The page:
birth

a coming into being; the act or process of being born. See also parturition.

birth canal
the canal through which the fetus passes in birth; comprising the uterus, cervix, vagina and vulva.
birth cohort
see cohort.
birth control
a term rarely used in dealing with animals. Instead see population control, contraception.
birth defects
see congenital defects.
birth difficulties
dystocia.
birth injury
occurs to the fetus during birth. Includes rib fracture and meningeal hemorrhage.
birth interval
the interval between succeeding parturitions. See also calving interval.
multiple birth
the birth of two or more offspring produced in the same gestation period.
birth order
the chronological order of births in a multiple birth. May have significance in causing stillbirths if the intervals between births are prolonged because of inertia.
premature birth
expulsion of the fetus from the uterus before termination of the normal gestation period, but after independent existence has become a possibility. In humans prematurity is defined as a pregnancy of less than 37 weeks in a pregnancy normally lasting 40 weeks.
birth process
comprises maturation of the fetus, relaxation of the bony pelvis and associated ligaments, softening and relaxation of the cervix, vagina, vulva and perineum, correct disposition of the fetus, contractions of the uterine myometrium and finally the only component under voluntary control, contraction of the abdominal muscles.
birth rate
the number of births during one year for the total population (crude birth rate), for the female population (refined birth rate), or for the female population of reproductive age (true birth rate). Not a term much used with reference to animals. See calving, lambing rate.
birth size
stature, including height at withers, crown to tail head length at birth.
birth weight
the weight at birth. A significant determinant of survival in any species and of the occurrence of dystocia. See also prolonged gestation.

Patient discussion about birth

Q. sex after giving birth My baby (Shelly) is three months now. Me and my husband tried having sex a couple of times since she was born, but the intercourse just hurts too much. Is this normal? I heard that sometimes when you get cuts during the birth they sew you too tight. Can it be the case? And if so, is this permanent or will it get better?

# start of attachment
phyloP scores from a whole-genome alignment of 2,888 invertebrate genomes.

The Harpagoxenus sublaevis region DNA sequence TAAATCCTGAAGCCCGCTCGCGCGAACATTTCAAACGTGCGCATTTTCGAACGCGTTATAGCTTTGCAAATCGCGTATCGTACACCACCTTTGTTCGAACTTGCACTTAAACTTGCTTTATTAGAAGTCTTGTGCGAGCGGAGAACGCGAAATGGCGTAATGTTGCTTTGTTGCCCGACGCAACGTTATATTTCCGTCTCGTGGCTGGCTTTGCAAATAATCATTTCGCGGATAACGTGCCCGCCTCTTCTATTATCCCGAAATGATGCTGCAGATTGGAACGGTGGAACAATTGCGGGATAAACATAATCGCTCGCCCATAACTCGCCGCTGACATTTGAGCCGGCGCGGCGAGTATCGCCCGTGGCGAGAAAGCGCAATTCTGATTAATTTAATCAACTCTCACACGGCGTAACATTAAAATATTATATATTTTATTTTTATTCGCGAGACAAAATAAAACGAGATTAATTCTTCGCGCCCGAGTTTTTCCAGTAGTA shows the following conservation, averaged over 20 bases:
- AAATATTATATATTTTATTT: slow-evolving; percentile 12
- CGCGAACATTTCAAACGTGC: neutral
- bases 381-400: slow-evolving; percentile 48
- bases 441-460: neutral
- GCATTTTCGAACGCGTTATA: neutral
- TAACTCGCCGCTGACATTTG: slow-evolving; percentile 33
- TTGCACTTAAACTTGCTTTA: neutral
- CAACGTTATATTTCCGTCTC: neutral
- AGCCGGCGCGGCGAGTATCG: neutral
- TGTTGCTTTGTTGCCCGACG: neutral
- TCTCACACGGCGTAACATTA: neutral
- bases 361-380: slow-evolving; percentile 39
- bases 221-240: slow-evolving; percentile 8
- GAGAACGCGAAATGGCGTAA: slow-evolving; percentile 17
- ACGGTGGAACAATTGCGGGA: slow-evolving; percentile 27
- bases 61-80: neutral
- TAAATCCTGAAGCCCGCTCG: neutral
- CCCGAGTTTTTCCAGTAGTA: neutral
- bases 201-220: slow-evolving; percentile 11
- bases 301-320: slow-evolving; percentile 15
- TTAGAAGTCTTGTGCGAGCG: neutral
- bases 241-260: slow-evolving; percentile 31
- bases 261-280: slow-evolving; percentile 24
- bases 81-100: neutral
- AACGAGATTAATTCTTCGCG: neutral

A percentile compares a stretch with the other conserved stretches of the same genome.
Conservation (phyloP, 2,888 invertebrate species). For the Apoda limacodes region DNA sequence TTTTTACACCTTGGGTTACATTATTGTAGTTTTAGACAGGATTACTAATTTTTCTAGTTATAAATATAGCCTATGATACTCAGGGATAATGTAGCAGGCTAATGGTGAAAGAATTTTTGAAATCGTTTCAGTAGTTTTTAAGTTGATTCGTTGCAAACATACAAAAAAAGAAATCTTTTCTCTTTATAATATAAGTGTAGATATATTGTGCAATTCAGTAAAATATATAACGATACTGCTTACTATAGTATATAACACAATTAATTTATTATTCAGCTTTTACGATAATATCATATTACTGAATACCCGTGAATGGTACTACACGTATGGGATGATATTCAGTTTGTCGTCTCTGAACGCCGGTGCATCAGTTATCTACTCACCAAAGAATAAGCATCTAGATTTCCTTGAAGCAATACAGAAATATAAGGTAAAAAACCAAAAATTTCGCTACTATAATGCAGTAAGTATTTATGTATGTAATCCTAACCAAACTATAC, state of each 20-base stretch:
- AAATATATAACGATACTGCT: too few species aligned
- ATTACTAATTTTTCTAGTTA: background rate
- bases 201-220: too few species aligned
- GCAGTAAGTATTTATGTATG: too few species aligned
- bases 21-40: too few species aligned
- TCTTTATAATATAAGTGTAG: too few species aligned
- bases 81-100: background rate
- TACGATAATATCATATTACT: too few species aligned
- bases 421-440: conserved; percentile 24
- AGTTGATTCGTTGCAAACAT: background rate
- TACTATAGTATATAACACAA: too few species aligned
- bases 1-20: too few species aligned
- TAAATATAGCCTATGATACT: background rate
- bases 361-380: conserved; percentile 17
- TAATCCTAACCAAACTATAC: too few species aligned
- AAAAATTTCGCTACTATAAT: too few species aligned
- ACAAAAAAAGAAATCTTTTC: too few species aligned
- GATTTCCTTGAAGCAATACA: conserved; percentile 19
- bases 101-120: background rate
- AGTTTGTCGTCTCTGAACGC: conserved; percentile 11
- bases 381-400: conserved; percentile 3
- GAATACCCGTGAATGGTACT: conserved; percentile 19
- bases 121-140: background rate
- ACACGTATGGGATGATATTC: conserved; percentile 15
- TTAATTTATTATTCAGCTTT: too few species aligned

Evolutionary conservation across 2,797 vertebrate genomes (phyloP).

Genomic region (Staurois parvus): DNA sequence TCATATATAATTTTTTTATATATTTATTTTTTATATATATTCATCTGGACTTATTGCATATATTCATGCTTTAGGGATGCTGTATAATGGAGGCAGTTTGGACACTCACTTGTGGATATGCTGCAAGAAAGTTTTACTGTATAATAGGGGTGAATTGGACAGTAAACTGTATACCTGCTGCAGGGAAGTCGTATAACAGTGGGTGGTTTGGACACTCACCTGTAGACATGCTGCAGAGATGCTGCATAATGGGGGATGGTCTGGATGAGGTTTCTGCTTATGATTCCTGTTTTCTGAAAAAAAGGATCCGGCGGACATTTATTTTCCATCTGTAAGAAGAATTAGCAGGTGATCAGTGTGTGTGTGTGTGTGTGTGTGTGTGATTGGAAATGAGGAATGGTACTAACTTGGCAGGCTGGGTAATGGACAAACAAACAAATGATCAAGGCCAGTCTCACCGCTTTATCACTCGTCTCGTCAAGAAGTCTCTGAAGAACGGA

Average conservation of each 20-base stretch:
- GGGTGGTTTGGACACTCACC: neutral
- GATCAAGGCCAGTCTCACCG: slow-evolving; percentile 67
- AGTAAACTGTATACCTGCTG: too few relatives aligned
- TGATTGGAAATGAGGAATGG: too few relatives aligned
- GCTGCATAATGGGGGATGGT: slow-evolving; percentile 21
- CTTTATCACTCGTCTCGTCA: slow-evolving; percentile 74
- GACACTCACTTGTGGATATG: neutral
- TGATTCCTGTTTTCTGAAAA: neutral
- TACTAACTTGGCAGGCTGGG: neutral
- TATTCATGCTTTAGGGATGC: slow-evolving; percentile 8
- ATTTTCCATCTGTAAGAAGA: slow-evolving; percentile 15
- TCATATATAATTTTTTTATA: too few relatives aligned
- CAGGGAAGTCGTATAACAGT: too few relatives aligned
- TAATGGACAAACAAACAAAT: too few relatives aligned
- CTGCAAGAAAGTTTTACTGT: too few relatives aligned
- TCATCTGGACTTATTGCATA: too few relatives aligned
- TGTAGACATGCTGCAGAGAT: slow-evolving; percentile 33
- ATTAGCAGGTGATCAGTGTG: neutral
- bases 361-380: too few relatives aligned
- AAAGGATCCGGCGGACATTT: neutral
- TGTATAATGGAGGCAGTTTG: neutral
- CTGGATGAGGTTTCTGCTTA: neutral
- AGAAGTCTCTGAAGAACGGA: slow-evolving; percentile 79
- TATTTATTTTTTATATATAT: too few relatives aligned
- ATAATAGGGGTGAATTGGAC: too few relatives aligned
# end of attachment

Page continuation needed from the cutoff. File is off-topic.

A. as long as the wound is already recovered, I think you can start the sexual activities. But again it depends on every person, I think scoote had given us a good example for that.
In case you still feel some discomfort and even hurt sensation down there, it is advisable to go see your doctor, just to check.

Meanwhile, enjoy your life and my greeting for baby Shelly..

Q. Is it a birth defect in children? I know about the causes of autism. Is it a birth defect in children?

A. it's not an easy answer i'm afraid...there are congenital differences, but no "birth defect" that we can detect. there's a good pdf file that gives a full explanation about it...i think you'll find it useful:
http://209.85.129.132/search?q=cache:U7PHTfTAZhYJ:www.nichd.nih.gov/publications/pubs/upload/autism_overview_2005.pdf+http://www.nichd.nih.gov/publications/pubs/upload/autism_overview_2005.pdf&hl=iw&ct=clnk&cd=1&gl=il

Q. I'm scared to be pregnant... vomiting and to give birth...Please tell me it's fine!!

A. since how long are you pregnant? it seems that it just started. if you vomit a lot it is imperative that you drink enough water - still water like Vitel, Vichy, L'eau d'Evian that you get in your country and find bottles in glass - not in plastic! Plastic is anorganic and can't be assimilated in our bodies. there is no reason to be scared if you vomit. this means that you don't drink enough water. i know this. believe me and you will see that in the next days you will not vomit anymore. just keep me informed please!

More discussions about birth